Under the Radar

A French Take on the Hollywood Blockbuster


What does a Hollywood blockbuster look like if you take Hollywood out of the equation? French producer and director Luc Besson tries to answer that question with The Extraordinary Adventures of Adèle Blanc-Sec, his 2010 movie finally getting an American release on Blu-ray and DVD.

Set in France in the years before WWI and based on the Jacques Tardi's popular graphic novels originally published in the 1970s, the movie stars Louise Bourgoin as the title character, a hard-living, proto-feminist novelist who's looking for a new kick and turns to investigative journalism. While attempting to revive Egyptian mummies as a way to cure her ill sister, he gets caught up in a crisis involving a newly-hatched pterodactyl terrorizing Paris.


There are some connections to Indiana Jones here: both the original comic series and Spielberg's movies trade on the early 20th-century fascination with ancient Egypt and the rise of museums that set out to collect and classify the natural world.

While Besson is best known here for directing the Bruce Willis sci-fi movie The Fifth Element, he also runs his own shop in France and he's made a mint producing action movies, including The Transporter series starring Jason Statham and the Liam Neeson Taken movies.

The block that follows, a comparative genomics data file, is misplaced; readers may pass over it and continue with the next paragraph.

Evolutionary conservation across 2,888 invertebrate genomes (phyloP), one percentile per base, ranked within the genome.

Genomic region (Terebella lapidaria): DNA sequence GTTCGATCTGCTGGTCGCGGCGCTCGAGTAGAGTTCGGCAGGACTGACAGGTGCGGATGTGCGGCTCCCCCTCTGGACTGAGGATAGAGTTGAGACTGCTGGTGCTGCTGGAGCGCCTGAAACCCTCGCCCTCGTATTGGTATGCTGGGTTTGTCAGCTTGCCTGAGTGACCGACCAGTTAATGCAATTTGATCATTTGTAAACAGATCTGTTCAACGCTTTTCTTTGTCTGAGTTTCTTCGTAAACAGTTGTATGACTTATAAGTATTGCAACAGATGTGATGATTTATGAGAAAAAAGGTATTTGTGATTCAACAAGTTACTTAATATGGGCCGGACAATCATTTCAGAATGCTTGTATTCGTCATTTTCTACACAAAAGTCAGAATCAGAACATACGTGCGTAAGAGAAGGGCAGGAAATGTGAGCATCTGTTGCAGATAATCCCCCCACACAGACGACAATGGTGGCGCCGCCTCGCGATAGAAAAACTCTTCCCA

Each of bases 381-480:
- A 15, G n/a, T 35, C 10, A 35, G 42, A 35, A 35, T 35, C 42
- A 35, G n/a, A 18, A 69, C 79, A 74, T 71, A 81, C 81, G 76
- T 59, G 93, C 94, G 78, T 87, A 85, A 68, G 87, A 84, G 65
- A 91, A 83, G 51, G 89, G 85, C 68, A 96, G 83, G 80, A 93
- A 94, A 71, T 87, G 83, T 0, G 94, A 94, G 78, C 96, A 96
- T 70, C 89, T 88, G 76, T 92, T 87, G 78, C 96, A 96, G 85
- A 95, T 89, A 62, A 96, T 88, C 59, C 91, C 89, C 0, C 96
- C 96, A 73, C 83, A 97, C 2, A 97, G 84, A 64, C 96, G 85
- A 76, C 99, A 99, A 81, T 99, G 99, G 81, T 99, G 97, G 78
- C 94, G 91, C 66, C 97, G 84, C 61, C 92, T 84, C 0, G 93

What you get here is the French take on a family popcorn movie: there's smoking, a leading lady who reads her mail in the bathtub and lots of adult characters with unclear motives. There's nothing as racy as what you'd see in your average ABC television series, but it's definitely not the sanitized world  you'd see in a PG movie made here.

The movie combines the stories from two different graphic novels and the seams do tend to show a bit. The special effects are impressive and the actors are all having a great time. You can watch the movie dubbed into English with a full 5.1 surround track, but the original French soundtrack is much better if you can handle the subtitles.


The Shout Factory! Blu-ray release comes with a Blu-ray, DVD and a digital copy that can be downloaded direct from the company's website: there's no iTunes or UltraViolet required. There's also a mysterious Director's Cut edition coming later this fall but there's no word as to how that version might be different.

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